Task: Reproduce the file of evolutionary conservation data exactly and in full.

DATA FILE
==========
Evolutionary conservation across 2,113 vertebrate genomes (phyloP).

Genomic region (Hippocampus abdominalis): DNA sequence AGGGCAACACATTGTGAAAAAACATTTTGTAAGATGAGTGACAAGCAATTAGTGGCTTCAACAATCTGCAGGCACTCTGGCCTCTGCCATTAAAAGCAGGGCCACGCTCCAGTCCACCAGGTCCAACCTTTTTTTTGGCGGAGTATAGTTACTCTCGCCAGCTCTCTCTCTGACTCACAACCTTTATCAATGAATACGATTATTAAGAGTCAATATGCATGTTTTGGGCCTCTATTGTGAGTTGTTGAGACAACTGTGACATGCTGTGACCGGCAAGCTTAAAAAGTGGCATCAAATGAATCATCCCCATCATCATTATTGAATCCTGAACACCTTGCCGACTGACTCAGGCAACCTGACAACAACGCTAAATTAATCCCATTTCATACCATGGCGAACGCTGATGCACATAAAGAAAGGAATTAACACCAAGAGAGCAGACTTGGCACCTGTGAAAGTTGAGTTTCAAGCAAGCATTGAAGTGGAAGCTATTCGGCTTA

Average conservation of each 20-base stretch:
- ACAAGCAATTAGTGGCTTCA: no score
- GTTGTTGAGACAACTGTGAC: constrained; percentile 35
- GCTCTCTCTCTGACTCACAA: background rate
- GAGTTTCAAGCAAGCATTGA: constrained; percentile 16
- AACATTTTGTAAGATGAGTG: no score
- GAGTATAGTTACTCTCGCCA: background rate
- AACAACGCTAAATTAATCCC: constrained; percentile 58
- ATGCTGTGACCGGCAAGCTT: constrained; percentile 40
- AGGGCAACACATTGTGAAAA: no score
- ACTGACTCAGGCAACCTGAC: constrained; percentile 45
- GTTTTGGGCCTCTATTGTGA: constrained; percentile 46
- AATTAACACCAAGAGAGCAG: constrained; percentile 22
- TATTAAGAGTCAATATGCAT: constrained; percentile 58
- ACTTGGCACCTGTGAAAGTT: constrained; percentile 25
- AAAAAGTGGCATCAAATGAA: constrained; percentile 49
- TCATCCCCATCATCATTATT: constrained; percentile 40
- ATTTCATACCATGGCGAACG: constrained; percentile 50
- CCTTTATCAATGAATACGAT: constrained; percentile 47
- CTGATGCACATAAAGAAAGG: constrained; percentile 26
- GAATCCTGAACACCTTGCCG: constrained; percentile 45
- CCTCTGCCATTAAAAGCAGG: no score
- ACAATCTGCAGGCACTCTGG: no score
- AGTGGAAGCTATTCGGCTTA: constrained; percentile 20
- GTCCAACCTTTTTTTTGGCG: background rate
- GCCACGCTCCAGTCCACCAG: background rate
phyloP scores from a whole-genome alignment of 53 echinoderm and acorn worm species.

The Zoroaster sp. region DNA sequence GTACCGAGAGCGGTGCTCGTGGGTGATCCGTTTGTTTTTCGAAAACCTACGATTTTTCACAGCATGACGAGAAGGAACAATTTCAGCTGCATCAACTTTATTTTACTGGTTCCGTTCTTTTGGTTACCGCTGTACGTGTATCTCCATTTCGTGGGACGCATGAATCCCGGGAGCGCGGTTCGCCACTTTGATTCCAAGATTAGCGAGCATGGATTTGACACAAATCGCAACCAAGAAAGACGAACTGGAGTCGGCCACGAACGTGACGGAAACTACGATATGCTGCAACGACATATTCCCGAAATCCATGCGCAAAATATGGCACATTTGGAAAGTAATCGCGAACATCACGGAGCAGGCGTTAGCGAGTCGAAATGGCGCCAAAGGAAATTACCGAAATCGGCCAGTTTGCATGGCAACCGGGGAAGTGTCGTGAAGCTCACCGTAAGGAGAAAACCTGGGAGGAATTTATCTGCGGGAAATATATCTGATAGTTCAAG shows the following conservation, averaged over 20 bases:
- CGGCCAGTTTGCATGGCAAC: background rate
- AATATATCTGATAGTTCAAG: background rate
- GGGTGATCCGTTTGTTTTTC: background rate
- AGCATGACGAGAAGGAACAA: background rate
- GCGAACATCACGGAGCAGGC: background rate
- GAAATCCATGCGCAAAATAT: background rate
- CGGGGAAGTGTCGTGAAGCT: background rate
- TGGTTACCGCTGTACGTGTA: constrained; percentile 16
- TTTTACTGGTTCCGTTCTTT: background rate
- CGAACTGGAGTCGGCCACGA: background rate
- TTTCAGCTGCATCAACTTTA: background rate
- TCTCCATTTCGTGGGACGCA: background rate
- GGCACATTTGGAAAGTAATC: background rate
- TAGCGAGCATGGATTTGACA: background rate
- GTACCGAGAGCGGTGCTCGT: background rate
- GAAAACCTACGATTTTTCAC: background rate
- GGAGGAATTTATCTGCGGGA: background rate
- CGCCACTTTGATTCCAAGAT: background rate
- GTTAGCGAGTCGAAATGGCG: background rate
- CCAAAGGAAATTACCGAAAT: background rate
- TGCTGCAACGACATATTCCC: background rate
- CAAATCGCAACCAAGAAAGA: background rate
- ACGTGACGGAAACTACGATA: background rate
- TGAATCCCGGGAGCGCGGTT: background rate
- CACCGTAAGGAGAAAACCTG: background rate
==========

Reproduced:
Evolutionary conservation across 2,113 vertebrate genomes (phyloP).

Genomic region (Hippocampus abdominalis): DNA sequence AGGGCAACACATTGTGAAAAAACATTTTGTAAGATGAGTGACAAGCAATTAGTGGCTTCAACAATCTGCAGGCACTCTGGCCTCTGCCATTAAAAGCAGGGCCACGCTCCAGTCCACCAGGTCCAACCTTTTTTTTGGCGGAGTATAGTTACTCTCGCCAGCTCTCTCTCTGACTCACAACCTTTATCAATGAATACGATTATTAAGAGTCAATATGCATGTTTTGGGCCTCTATTGTGAGTTGTTGAGACAACTGTGACATGCTGTGACCGGCAAGCTTAAAAAGTGGCATCAAATGAATCATCCCCATCATCATTATTGAATCCTGAACACCTTGCCGACTGACTCAGGCAACCTGACAACAACGCTAAATTAATCCCATTTCATACCATGGCGAACGCTGATGCACATAAAGAAAGGAATTAACACCAAGAGAGCAGACTTGGCACCTGTGAAAGTTGAGTTTCAAGCAAGCATTGAAGTGGAAGCTATTCGGCTTA

Average conservation of each 20-base stretch:
- ACAAGCAATTAGTGGCTTCA: no score
- GTTGTTGAGACAACTGTGAC: constrained; percentile 35
- GCTCTCTCTCTGACTCACAA: background rate
- GAGTTTCAAGCAAGCATTGA: constrained; percentile 16
- AACATTTTGTAAGATGAGTG: no score
- GAGTATAGTTACTCTCGCCA: background rate
- AACAACGCTAAATTAATCCC: constrained; percentile 58
- ATGCTGTGACCGGCAAGCTT: constrained; percentile 40
- AGGGCAACACATTGTGAAAA: no score
- ACTGACTCAGGCAACCTGAC: constrained; percentile 45
- GTTTTGGGCCTCTATTGTGA: constrained; percentile 46
- AATTAACACCAAGAGAGCAG: constrained; percentile 22
- TATTAAGAGTCAATATGCAT: constrained; percentile 58
- ACTTGGCACCTGTGAAAGTT: constrained; percentile 25
- AAAAAGTGGCATCAAATGAA: constrained; percentile 49
- TCATCCCCATCATCATTATT: constrained; percentile 40
- ATTTCATACCATGGCGAACG: constrained; percentile 50
- CCTTTATCAATGAATACGAT: constrained; percentile 47
- CTGATGCACATAAAGAAAGG: constrained; percentile 26
- GAATCCTGAACACCTTGCCG: constrained; percentile 45
- CCTCTGCCATTAAAAGCAGG: no score
- ACAATCTGCAGGCACTCTGG: no score
- AGTGGAAGCTATTCGGCTTA: constrained; percentile 20
- GTCCAACCTTTTTTTTGGCG: background rate
- GCCACGCTCCAGTCCACCAG: background rate
phyloP scores from a whole-genome alignment of 53 echinoderm and acorn worm species.

The Zoroaster sp. region DNA sequence GTACCGAGAGCGGTGCTCGTGGGTGATCCGTTTGTTTTTCGAAAACCTACGATTTTTCACAGCATGACGAGAAGGAACAATTTCAGCTGCATCAACTTTATTTTACTGGTTCCGTTCTTTTGGTTACCGCTGTACGTGTATCTCCATTTCGTGGGACGCATGAATCCCGGGAGCGCGGTTCGCCACTTTGATTCCAAGATTAGCGAGCATGGATTTGACACAAATCGCAACCAAGAAAGACGAACTGGAGTCGGCCACGAACGTGACGGAAACTACGATATGCTGCAACGACATATTCCCGAAATCCATGCGCAAAATATGGCACATTTGGAAAGTAATCGCGAACATCACGGAGCAGGCGTTAGCGAGTCGAAATGGCGCCAAAGGAAATTACCGAAATCGGCCAGTTTGCATGGCAACCGGGGAAGTGTCGTGAAGCTCACCGTAAGGAGAAAACCTGGGAGGAATTTATCTGCGGGAAATATATCTGATAGTTCAAG shows the following conservation, averaged over 20 bases:
- CGGCCAGTTTGCATGGCAAC: background rate
- AATATATCTGATAGTTCAAG: background rate
- GGGTGATCCGTTTGTTTTTC: background rate
- AGCATGACGAGAAGGAACAA: background rate
- GCGAACATCACGGAGCAGGC: background rate
- GAAATCCATGCGCAAAATAT: background rate
- CGGGGAAGTGTCGTGAAGCT: background rate
- TGGTTACCGCTGTACGTGTA: constrained; percentile 16
- TTTTACTGGTTCCGTTCTTT: background rate
- CGAACTGGAGTCGGCCACGA: background rate
- TTTCAGCTGCATCAACTTTA: background rate
- TCTCCATTTCGTGGGACGCA: background rate
- GGCACATTTGGAAAGTAATC: background rate
- TAGCGAGCATGGATTTGACA: background rate
- GTACCGAGAGCGGTGCTCGT: background rate
- GAAAACCTACGATTTTTCAC: background rate
- GGAGGAATTTATCTGCGGGA: background rate
- CGCCACTTTGATTCCAAGAT: background rate
- GTTAGCGAGTCGAAATGGCG: background rate
- CCAAAGGAAATTACCGAAAT: background rate
- TGCTGCAACGACATATTCCC: background rate
- CAAATCGCAACCAAGAAAGA: background rate
- ACGTGACGGAAACTACGATA: background rate
- TGAATCCCGGGAGCGCGGTT: background rate
- CACCGTAAGGAGAAAACCTG: background rate